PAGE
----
2016-05-20 / Columns

Cooking on Purpose

Spareribs will satisfy any hungry crowd
By Connie Wendell Special the Post

As the weather gets warmer and warmer, more and more families and friends are getting together.

I find that cooking spareribs is a great choice for feeding a group. And usually have leftovers for lunch the next day. I have included a couple of favorite recipes. Enjoy.

Asian-style ribs

2/3 cup brown sugar; ½ cup low-sodium soy sauce; 2 tablespoons sesame oil; 2 tablespoon rice vinegar; 2 tablespoons minced fresh ginger; 4 cloves garlic, crushed; ½ teaspoon red pepper flakes; 1 rack pork ribs (about 3 pounds) cut into sections of 3 to 4 ribs; 2 tablespoons cornstarch; 3 scallions, trimmed and thinly sliced; and 1 teaspoon sesame seeds.

In a small bowl, blend sugar, soy sauce, sesame oil, vinegar, ginger, garlic and red pepper. Place ribs in slow cooker; add sauce. Cover and cook on high for six hours or until meat is tender.

Transfer ribs to platter. Strain sauce and discard excess fat. Combine cornstarch and ¼ cup water; blend with sauce in a saucepan. Bring to boil over high heat and cook for two minutes, stirring until thickened. Top ribs with ½ cup of sauce, scallions and sesame seeds; serve with remaining sauce.

Tender pork spare ribs

1 cup brown sugar; ½ cup fajita seasoning; 2 tablespoons Hungarian paprika; 2 racks pork spare ribs, fat trimmed; 1 cup beer; 3 cloves garlic, minced; 1 tablespoon honey; 3 tablespoon Worcestershire sauce; and 1 tablespoon prepared brown mustard.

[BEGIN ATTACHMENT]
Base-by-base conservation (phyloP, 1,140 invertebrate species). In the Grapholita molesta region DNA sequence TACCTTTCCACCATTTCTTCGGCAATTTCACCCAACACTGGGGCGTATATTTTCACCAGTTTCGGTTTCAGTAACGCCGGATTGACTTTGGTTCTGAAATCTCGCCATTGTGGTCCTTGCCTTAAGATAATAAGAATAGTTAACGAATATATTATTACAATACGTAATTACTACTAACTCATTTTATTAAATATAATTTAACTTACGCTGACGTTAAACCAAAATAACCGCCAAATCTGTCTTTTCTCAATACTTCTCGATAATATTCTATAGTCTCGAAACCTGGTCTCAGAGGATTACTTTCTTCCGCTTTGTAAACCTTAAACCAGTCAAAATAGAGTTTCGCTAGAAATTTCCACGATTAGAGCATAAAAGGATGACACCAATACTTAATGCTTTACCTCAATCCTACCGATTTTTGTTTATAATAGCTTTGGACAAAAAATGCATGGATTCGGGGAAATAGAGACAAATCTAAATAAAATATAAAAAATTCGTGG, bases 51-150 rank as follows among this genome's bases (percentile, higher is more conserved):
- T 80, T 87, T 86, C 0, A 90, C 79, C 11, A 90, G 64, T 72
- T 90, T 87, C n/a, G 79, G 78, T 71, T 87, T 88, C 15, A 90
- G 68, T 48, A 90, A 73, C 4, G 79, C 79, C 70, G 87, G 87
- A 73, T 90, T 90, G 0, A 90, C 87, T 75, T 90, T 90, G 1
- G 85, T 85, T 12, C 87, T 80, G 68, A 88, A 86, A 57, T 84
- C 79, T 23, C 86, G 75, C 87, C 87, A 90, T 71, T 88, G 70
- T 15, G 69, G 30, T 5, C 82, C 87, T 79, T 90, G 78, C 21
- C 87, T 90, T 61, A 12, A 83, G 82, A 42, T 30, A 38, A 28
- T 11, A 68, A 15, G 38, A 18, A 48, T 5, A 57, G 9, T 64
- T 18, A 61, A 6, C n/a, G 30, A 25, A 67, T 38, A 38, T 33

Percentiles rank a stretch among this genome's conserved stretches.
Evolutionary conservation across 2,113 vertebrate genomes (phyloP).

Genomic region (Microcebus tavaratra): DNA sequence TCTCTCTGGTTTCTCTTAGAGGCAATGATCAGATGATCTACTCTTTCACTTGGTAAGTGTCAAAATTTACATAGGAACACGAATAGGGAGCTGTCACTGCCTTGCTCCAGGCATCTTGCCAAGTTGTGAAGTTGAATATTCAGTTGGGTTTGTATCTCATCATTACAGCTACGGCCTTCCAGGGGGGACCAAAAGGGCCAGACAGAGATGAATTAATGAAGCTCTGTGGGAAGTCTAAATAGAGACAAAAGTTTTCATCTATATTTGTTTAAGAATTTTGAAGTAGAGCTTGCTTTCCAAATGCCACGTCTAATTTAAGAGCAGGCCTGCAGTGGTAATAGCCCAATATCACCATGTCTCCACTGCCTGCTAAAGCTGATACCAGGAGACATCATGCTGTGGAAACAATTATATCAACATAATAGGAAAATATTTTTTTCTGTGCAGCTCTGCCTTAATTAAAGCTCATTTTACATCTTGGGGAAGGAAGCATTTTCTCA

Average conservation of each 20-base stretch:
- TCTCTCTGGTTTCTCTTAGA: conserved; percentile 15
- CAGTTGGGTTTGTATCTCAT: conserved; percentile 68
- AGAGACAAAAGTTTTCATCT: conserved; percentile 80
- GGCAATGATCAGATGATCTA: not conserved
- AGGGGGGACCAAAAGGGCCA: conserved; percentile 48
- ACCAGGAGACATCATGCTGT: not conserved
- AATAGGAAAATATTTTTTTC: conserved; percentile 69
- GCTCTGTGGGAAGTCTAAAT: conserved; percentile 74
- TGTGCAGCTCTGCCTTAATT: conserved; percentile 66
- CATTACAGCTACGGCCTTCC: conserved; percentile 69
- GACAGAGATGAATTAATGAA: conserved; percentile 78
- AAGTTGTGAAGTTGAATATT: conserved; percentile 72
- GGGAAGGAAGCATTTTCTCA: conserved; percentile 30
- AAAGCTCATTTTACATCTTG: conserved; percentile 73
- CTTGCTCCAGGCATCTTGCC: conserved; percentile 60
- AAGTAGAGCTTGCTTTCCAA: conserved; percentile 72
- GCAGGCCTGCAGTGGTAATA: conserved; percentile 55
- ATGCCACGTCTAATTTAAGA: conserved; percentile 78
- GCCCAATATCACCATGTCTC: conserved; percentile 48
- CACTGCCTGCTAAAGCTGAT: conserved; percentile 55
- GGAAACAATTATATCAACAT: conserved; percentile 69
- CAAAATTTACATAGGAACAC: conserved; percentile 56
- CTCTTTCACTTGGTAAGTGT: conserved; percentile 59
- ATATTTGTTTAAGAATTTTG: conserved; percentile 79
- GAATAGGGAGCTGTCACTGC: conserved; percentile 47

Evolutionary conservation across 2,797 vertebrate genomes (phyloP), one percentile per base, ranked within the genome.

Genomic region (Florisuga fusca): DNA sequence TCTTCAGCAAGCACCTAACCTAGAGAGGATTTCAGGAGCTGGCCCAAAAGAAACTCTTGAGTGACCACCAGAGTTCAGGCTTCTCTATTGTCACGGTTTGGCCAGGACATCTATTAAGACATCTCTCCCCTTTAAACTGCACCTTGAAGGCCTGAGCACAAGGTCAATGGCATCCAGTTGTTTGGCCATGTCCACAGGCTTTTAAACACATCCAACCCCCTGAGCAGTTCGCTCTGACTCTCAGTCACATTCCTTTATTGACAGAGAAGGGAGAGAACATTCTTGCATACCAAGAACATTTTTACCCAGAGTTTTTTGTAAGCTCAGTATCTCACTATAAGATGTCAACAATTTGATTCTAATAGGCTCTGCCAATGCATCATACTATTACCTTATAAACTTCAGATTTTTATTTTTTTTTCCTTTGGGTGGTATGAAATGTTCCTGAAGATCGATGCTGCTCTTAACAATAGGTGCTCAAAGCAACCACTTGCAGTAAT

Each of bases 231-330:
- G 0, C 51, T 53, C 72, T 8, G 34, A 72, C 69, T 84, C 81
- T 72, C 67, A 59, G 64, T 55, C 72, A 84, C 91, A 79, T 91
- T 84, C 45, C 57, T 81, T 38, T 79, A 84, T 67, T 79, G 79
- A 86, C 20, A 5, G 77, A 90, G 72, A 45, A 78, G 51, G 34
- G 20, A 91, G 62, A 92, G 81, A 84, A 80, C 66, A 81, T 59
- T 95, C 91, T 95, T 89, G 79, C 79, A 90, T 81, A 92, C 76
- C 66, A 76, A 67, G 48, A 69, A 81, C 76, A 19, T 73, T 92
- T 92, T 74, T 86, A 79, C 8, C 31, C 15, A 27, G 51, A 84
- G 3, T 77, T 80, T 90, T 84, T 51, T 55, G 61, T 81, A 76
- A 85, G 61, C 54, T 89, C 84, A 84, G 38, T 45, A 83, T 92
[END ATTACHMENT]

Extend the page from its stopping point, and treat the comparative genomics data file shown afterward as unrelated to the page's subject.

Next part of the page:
Mix the brown sugar, fajita seasoning and paprika in a bowl. Rub both sides of the pork spareribs with the brown sugar mixture. Place spareribs in a 9- by 13-inch baking pan; cover and refrigerate overnight.

Preheat oven to 250 degrees. Whisk together the beer, garlic, honey, Worcestershire sauce and mustard in a bowl. Set aside.

Tear off two large sheets of heavy duty aluminum foil and lay them shiny side down. Place a rack of ribs on each sheet, meaty side up. Tear off 2 more sheets and place them on top of the ribs, shiny side up.

Begin tightly folding the edges of the foil together to create a sealed packet. Just before sealing completely, divide the beer mixture evenly into each packet. Complete the seal. Place the packets side-by-side on an 11- by 14-inch baking sheet.

Bake in preheated oven until the ribs are very tender, three hours and 30 minutes to four hours. Carefully open each packet and drain the drippings into a saucepan. You may only need the drippings from one packet. Set ribs aside.

Simmer the drippings over medium-high heat until the sauce begins to thicken, about five minutes. Brush the thickened sauce over the ribs.

Preheat the oven’s broiler and set the oven rack about 6 inches from the heat source. Place the ribs back into the oven and broil until the sauce is lightly caramelized, five to seven minutes.

You are now all set to have a gang over for spareribs.

Until next time, keep Cooking on Purpose.

Connie Wendell can be reached at conniewendell27@gmail.com.

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